- Vertical markets become more valuable when they integrate fintech
- Customer behaviour continues to evolve favoring vertical-specific solutions
- The future of payments is tightly linked to brands and personal experience
Last week’s recap
In our previous blog, we explored how software business models get smarter every decade and how SaaS usage has been democratised at a lightning speed, driving startup growth.
While bottom-up SaaS has been arguably the most successful software distribution model to date, we’re seeing a new trend accelerating.
You may already be familiar with what Andreesen Horowitz calls vertical SaaS + fintech companies. But perhaps you haven’t realized just how pervasive this model is. Let’s get past the jargon and break it down: We’ll begin with the vertical side of the equation.
SaaS has been around for two decades now, and most of the ubiquitous companies have executed a horizontal distribution approach. Think Salesforce, Hubspot. The SaaS platform offers the same product, distributed across industries and verticals for maximum adoption and penetration.
However, two tradeoffs emerge for this broad market reach. The horizontal approach leaves little room for product and experience personalisation: you need to adapt to all. And, the go-to-market motion (marketing, sales…) speaks to the many, vs. the few. This means bigger budgets, and lower conversion rates.
With the vertical SaaS approach, you gain the advantage of focus. Yes, your target market is smaller, but data supports that your sales and marketing efforts enjoy better conversion rates as you target more, and speak your customers' language. You’re focused on a specific vertical and on a group of customers who share similar interests.
From a product perspective, rather than attempting to satisfy the needs of a dozen industries, you can focus on just one. This means you can dig into the product and adapt it to their specific needs, which in turn drives engagement, loyalty and ultimately revenue growth.
Recent data proves out that SaaS companies that employ a vertically focussed go-to-market motion drive increased revenues and over the past decade we;ve seen the market-cap of public vertical SaaS companies grow 10x. Tradeoffs between the two approaches aside, we can probably agree that a vertical approach ‘feels’ better from both sides of the equation: The vendor can focus on serving specific needs while the customers can engage on their terms.
The vertical approach lets SaaS companies design a smarter go-to-market motion and refine their product to suit the specific needs of their customers.
Now that we figured out the vertical side of the equation, let’s jump to fintech.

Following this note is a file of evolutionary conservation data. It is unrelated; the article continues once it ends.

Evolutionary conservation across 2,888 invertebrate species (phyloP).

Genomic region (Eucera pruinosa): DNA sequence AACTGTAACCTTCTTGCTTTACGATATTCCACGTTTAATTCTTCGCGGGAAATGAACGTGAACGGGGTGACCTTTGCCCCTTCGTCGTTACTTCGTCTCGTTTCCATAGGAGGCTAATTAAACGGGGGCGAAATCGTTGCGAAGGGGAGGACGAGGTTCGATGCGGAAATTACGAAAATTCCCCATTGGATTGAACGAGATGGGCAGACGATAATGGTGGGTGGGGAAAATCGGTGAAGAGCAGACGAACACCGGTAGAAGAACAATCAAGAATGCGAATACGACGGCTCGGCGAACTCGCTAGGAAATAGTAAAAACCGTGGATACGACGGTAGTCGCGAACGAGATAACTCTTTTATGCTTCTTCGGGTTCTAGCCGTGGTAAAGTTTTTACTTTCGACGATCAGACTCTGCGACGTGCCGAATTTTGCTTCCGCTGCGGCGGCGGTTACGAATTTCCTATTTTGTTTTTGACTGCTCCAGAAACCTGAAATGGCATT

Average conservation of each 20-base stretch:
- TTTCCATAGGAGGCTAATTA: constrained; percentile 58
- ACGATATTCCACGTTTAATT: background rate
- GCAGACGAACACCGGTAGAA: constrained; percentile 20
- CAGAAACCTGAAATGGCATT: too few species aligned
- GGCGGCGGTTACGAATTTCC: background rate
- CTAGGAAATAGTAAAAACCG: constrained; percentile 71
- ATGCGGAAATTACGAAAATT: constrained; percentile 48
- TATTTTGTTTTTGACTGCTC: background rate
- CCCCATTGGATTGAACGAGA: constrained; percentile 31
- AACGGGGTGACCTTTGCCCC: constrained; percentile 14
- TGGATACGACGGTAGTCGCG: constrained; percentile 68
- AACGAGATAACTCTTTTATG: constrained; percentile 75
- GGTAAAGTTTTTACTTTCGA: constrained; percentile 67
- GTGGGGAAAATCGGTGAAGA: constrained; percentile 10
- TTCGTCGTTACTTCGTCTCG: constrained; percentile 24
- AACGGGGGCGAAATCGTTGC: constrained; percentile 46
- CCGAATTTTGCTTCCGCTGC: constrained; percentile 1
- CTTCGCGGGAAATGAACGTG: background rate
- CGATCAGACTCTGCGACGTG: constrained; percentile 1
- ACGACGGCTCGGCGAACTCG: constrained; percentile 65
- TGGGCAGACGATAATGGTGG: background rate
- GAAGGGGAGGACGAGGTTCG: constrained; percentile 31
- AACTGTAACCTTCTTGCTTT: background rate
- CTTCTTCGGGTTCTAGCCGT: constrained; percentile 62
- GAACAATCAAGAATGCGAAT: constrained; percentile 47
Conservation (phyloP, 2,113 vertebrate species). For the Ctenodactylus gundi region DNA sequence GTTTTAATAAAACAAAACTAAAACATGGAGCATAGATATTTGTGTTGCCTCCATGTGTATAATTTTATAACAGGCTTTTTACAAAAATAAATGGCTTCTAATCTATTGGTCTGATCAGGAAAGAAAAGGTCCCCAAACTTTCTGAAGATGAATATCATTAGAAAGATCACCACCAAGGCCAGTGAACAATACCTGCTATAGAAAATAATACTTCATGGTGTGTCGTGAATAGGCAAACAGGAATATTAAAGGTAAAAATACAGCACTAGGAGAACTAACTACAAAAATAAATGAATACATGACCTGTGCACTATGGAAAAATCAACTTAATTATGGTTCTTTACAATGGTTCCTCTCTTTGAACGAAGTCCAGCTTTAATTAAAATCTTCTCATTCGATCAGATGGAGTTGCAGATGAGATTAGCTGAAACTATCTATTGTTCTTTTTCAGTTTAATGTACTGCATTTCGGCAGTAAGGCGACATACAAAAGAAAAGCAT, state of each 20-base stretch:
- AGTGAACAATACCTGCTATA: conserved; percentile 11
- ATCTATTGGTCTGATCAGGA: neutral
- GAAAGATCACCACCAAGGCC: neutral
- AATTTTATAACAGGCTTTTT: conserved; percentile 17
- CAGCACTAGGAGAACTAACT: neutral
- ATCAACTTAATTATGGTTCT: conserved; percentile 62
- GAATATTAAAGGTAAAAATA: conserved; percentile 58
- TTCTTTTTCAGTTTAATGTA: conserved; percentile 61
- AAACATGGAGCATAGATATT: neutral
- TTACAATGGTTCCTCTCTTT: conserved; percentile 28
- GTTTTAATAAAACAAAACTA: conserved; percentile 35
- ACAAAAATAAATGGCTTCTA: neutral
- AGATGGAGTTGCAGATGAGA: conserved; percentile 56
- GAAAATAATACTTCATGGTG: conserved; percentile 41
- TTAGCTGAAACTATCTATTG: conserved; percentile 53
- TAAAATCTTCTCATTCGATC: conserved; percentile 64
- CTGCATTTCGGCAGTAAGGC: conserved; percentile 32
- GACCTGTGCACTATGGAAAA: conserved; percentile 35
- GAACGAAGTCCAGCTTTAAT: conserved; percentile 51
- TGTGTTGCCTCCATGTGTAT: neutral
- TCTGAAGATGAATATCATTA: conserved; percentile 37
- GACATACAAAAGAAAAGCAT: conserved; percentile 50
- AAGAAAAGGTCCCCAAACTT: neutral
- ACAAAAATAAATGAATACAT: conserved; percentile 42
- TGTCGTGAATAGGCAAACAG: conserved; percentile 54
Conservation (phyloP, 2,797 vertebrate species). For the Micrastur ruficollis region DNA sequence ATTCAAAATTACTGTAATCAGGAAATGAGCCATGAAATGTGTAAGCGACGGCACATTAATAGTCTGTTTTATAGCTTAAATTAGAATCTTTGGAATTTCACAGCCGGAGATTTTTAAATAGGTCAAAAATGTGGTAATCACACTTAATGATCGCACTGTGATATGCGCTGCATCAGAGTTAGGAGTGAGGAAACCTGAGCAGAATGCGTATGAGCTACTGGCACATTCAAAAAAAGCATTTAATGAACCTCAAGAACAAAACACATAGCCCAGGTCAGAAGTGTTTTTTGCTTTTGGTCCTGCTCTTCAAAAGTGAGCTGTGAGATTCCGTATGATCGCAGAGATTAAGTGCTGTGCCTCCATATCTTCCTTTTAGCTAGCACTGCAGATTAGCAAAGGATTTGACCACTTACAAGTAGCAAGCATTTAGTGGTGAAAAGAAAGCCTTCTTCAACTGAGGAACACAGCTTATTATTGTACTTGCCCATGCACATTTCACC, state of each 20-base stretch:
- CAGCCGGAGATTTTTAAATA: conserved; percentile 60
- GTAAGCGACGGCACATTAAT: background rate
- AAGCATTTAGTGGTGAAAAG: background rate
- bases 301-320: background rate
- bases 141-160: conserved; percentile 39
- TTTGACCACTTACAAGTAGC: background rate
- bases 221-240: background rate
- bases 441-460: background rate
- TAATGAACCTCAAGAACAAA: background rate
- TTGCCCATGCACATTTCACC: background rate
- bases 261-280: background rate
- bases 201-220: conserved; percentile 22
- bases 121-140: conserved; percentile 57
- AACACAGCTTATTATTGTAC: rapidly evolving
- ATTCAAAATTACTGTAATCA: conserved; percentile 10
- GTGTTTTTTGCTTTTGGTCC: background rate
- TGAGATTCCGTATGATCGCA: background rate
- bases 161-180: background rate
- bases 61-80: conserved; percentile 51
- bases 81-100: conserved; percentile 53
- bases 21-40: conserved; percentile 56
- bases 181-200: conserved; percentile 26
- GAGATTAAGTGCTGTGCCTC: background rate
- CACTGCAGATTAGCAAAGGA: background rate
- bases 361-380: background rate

Fintech: why now?
The promise of fintech lies in not only removing the friction that has existed for decades in the banking and financial world, but exploring new engagement models to keep customers delighted and raising the bar of expectations.
If this feels more like a consumer proposition… well it is. The line between B2B and B2C has blurred over the years and the explosion of fintech within vertical experiences is just the most recent manifestation of this trend. B2B customers demand ever more integrated and engaging experiences, just as they are accustomed to in their personal lives. And fintech companies deliver on this promise by de-constructing what was for years the opaque and closely-guarded experience that allowed financial transactions to happen.
These companies have broken down barriers for businesses to pay, get paid, secure financing, get a bridge loan...all without leaving their vertical of choice. Whether you’re an auto-repair shop on Shopmonkey (process management vertical SaaS designed for auto repair shops), or a cold-storage warehouse using RoadSync (commerce and payments platform for logistics industry), or an insurer using Guidewire (Software specifically designed for the insurance industry), fintech-enabled vertical SaaS platforms are driving deeper engagement with their users, and monetizing it along the way.
This is both about the evolution in technology as well as change in consumer behaviours. Businesses want to get their jobs done with the brands they trust and interact with daily. Just like consumers do. We increasingly trust these brands that we interact with on a daily basis more than the traditional institutions of yesterday. Think Apple Pay or Shopify Wallet. Extending payments to these brand offerings feels natural nowadays and fintech is powering this shift in verticals all across the B2B spectrum.
SaaS verticals are no exception. Recent research by Andreesen Horowitz estimates that, by adding a fintech layer to their product, SaaS businesses can increase revenue from 2x to 5x.
Embedding fintech in customer experiences will soon become table stakes. Customers are accustomed to great user experiences that cater to what they need, when they need it...and they increasingly will expect that their fintech needs will be integrated wherever they are. This will certainly play out differently across verticals over the next few years - but it’s safe to say we are witnessing a significant B2B transformation fueled by innovation across the fintech landscape, and in 2021 we are just getting started.
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